Join us at Mountsberg Conservation Area this weekend to celebrate one of nature’s most incredible, and frequently misunderstood, creatures on Saturday, September 5 as we mark International Vulture Awareness Day.
Vultures all over the world are facing ecological challenges brought on by loss of habitat and pressures from human activity. This is your chance to learn about these fascinating animals, including the Turkey Vulture, Ontario’s only native vulture species. Park visitors will have the opportunity to learn all about how beneficial vultures are to the environment, and how intelligent and social they can be.
The day will include:
- Vulture-themed crafts and colouring
- Vulture games
- Vulture displays
- Opportunities to meet the Raptor Centre’s residents Turkey Vultures, Casey and Buzz, up close and ’nose-to-beak’!
The Turkey Vulture (Cathartes aura) is Ontario’s only native vulture species, and their graceful silhouettes are often seen soaring near the escarpment and over Greenbelt rural land. Their bald heads and grisly culinary habits often lead people to dismiss them as unsanitary and unattractive, but this is unfair to the hard-working and highly efficient turkey vulture.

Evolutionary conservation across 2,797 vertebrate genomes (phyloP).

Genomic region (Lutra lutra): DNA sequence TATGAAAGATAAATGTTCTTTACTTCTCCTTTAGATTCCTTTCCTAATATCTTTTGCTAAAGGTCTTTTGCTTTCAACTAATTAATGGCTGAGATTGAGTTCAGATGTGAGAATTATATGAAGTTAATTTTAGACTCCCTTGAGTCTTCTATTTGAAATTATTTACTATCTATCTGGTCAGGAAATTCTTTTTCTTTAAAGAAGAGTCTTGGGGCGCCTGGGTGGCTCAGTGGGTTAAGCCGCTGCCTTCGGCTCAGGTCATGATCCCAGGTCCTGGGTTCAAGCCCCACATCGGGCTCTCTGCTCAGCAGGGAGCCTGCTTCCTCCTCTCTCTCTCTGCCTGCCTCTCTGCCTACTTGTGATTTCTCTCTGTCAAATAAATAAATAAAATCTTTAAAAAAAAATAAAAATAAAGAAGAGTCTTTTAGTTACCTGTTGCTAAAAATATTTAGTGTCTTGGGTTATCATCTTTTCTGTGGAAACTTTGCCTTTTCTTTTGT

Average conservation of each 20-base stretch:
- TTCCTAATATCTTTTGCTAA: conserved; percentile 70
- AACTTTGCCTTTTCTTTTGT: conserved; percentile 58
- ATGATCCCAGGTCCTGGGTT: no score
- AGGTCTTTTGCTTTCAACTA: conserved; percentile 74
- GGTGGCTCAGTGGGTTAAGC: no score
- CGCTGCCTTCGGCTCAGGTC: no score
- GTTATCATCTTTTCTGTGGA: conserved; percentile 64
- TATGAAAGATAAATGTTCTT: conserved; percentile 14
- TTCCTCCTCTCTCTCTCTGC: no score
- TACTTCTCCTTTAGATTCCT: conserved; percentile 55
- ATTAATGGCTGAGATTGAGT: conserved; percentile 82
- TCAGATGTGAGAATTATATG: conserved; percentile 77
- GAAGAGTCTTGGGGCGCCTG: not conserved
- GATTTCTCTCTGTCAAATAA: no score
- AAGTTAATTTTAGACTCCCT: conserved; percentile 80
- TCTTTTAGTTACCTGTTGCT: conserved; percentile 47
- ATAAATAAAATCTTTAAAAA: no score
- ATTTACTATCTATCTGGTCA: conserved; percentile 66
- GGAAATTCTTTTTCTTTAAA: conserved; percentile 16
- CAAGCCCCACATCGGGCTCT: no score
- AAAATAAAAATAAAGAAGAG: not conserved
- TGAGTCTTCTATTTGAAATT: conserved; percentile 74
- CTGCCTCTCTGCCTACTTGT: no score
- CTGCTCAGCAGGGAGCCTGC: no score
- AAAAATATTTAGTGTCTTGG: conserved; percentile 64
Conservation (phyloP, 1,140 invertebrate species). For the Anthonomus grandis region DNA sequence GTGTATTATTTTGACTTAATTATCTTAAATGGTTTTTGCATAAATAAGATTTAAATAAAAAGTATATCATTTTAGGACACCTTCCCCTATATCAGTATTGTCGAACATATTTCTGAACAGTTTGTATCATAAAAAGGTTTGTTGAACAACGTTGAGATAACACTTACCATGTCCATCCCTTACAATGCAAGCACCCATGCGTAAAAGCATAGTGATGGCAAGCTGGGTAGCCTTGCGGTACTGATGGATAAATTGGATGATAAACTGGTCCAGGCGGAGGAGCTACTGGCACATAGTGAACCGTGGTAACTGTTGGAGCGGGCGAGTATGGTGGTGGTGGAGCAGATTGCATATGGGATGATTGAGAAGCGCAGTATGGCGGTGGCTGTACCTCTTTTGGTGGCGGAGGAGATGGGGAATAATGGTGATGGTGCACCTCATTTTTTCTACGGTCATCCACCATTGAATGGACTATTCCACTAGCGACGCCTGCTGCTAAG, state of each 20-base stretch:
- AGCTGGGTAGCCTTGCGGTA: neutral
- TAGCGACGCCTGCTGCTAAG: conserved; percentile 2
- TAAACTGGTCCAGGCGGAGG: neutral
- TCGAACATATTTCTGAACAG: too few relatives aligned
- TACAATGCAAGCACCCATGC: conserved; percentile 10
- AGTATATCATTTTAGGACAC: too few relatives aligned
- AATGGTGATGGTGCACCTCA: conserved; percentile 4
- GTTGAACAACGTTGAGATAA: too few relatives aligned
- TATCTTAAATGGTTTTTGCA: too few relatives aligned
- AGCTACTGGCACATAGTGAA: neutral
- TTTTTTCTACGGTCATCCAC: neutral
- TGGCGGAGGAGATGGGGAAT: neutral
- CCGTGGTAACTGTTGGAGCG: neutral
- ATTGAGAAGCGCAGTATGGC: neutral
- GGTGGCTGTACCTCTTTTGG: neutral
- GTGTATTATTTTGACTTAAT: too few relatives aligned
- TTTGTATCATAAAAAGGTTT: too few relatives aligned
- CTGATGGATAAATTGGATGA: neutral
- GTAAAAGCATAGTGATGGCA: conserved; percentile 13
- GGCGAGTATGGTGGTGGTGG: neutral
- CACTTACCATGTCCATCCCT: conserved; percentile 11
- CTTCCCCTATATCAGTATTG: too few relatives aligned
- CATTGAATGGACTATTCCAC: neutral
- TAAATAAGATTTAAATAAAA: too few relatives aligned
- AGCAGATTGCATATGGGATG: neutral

This event is free with cost of park admission ($7.50 for adults, $6.50 for seniors and children 5 to 15 years, and free for children 4 years and under); Halton Parks members only need to show their pass for admission. Mountsberg’s International Vulture Awareness Day activities will take place throughout the day from 10 a.m. to 4 p.m. on Saturday, September 5.
About Mountsberg Conservation Area
Mountsberg Conservation Area is located on Milburough Line, five km west of Campbellville, ON, between Highway 6 South and the Guelph Line. This 472 hectare park includes extensive wetlands, forests, fields, and a reservoir. Mountsberg hosts many family friendly events which are sure to become family traditions for many in the community. It is also well known for the Mountsberg Raptor Centre, which is home to 15 different species of native birds of prey. Many of the Raptor Centre’s resident birds of prey have permanent injuries that have left them incapable of surviving on their own in the wild.